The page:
[ippm] John Scudder's Discuss on draft-ietf-ippm-ioam-flags-09: (with DISCUSS and COMMENT)

John Scudder via Datatracker <noreply@ietf.org> Wed, 29 June 2022 17:43 UTC

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Subject: [ippm] John Scudder's Discuss on draft-ietf-ippm-ioam-flags-09: (with DISCUSS and COMMENT)
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John Scudder has entered the following ballot position for
draft-ietf-ippm-ioam-flags-09: Discuss

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Thanks for this document. I have one issue I'd like to be sure we clear up.

1. In §4.1.1,

   The loopback flag MUST NOT be set if it is not guaranteed that there
   is a return path from each of the IOAM transit and IOAM decapsulating

This is heartwarming but I can’t see how you could guarantee this property at
all times in any network using dynamic routing or even subject to dynamic
conditions (and that would be all networks), and for that matter I’m not sure
how to write code to even determine this in any general way. Is it your
intention that this MUST NOT is directed to the operator and not to the code
implementor? Or perhaps is it for very small values of “guarantee”? That is, is
this an aspirational MUST and not a MUST MUST?

In general it's a little problematic when we use RFC 2119 keywords in a
protocol document, to express desires about how a protocol's operator should
deploy it. They are at their best when used to express requirements for how a
coder should implement the protocol. Please consider creating an operational
considerations section, and grouping operational requirements and advice there,
at least in that case it becomes clear to whom the RFC 2119 keywords are

Alternately, please qualify the keywords appropriately in-line, e.g. in the
above text you could say something like

   The domain MUST be configured such that there is expected to be a return
   path from each of the IOAM transit and IOAM decapsulating nodes; if this
   expectation does not apply then configuration MUST NOT enable the loopback
   flag to be set,

To me it seems as though it might be less painful to group these into an
operational considerations section, but whatever works for you, as long as it's

I did a cursory check over the document with this in mind, the other place I
identified what looks like operational guidance to me is also in §4.1.1, the
paragraph about how you "SHOULD NOT exceed 1/N of the interface capacity". At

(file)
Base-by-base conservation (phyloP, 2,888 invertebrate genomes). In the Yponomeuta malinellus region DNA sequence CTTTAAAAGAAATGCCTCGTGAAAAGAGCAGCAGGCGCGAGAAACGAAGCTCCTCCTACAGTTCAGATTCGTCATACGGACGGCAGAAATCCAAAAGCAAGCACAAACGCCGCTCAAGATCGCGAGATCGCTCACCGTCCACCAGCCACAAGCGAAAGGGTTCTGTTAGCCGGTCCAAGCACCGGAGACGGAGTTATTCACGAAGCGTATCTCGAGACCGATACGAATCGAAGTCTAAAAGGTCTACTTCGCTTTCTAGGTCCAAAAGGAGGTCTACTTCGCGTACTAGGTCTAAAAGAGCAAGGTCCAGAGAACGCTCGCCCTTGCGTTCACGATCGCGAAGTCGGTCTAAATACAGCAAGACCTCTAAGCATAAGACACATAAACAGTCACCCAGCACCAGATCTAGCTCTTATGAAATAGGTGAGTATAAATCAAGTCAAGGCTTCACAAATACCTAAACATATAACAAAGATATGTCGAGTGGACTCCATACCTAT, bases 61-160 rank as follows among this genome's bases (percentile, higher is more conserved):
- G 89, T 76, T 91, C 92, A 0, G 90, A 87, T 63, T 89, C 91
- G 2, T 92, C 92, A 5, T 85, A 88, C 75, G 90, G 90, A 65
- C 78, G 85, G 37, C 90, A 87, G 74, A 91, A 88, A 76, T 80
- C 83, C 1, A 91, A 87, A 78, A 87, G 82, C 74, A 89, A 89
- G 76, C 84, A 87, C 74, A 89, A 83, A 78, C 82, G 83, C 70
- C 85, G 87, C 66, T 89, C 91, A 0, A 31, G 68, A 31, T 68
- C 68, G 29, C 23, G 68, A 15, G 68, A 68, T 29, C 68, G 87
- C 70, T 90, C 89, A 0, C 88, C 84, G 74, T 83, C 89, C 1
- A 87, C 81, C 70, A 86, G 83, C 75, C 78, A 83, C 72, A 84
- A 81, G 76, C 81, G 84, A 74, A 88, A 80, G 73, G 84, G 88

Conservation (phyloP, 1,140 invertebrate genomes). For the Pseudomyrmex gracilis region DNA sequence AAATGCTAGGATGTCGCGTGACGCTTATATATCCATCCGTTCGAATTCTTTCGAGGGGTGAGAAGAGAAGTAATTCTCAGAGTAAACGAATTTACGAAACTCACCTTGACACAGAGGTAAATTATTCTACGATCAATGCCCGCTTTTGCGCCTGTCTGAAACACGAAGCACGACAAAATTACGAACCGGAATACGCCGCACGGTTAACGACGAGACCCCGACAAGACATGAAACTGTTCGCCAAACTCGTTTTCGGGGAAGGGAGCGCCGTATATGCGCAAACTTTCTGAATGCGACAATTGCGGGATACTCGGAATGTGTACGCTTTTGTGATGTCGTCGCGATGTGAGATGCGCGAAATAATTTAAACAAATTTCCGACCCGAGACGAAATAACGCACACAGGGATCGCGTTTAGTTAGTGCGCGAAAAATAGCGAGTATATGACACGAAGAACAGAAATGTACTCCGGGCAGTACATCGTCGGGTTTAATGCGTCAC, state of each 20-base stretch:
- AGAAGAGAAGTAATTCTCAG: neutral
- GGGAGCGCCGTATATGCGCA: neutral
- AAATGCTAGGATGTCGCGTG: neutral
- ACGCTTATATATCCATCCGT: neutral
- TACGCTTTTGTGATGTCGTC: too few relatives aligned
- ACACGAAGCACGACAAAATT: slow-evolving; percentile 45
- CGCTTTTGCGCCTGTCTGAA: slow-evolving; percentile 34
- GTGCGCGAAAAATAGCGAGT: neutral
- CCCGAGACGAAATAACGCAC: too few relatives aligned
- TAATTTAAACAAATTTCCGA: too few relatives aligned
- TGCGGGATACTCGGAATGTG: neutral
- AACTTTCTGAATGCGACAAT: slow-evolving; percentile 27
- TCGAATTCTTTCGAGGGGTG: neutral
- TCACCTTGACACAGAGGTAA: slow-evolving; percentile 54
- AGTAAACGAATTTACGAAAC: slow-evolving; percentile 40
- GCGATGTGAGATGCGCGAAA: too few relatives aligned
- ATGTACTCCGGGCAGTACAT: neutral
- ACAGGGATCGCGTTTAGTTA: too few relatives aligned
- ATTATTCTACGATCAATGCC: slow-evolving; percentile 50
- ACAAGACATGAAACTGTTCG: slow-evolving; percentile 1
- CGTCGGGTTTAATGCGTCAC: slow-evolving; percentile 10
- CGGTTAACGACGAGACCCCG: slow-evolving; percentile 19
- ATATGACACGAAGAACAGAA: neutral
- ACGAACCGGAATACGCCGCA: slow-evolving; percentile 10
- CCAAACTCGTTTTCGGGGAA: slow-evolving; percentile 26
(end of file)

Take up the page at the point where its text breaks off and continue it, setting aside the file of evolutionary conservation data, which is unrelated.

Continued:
first blush that looks like something that could be computed automatically by
inspection of the router's hardware, but by the time we get to the end of the
paragraph we see that "prior knowledge about the network topology or size" is
needed, so it must really be operational guidance. (Possibly this applies to
the 1/N paragraphs in §4.2 and §5 also, although it's less clearly the case.)


2. The document cites RFCs 7014 and 5475 normatively. They don't seem normative
to me, they seem informative.

3. In §4.2,

                                              The L-bit MUST be cleared
   in the copy of the packet that a node sends back towards the source.

This makes me wonder, does the looped back packet inherit the IP TTL/hop limit
of the parent packet? The description of it as a “copy” makes me think it does.
Should this be explicit?


4. In §5,

   This draft focuses on three possible use cases of active measurement

Should be "this document focuses".

5. Again in §5,

                                                              A selected
      data packet that is replicated, and its (possibly truncated) copy
      is forwarded with one or more IOAM options, while the original
      packet is forwarded normally, without IOAM options.

I think you need to delete the "that" from the first clause?

6. And once again in §5,

   o  IOAM active measurement using replicated data packets: probe
      packets are created by the encapsulating node by selecting some or
      all of the en route data packets and replicating them.

The 1/N requirement calls into question "or all" above, unless N=1, something
you strongly discourage. Although you don't technically *forbid* N=1, I think
the inclusion of "or all" creates confusion and you could and should leave it
out while still not technically forbidding N=1.

7. In §8,

                                                        The attacker can
      potentially leverage the Loopback flag for a Distributed Denial of
      Service (DDoS) attack, as multiple devices send looped-back copies
      of a packet to a single source.

The use of "source" is odd here. By the nature of an attack, the looped-back
copies wouldn't be targeted at the actual source of the packets. Possibly
"target" or even "victim"?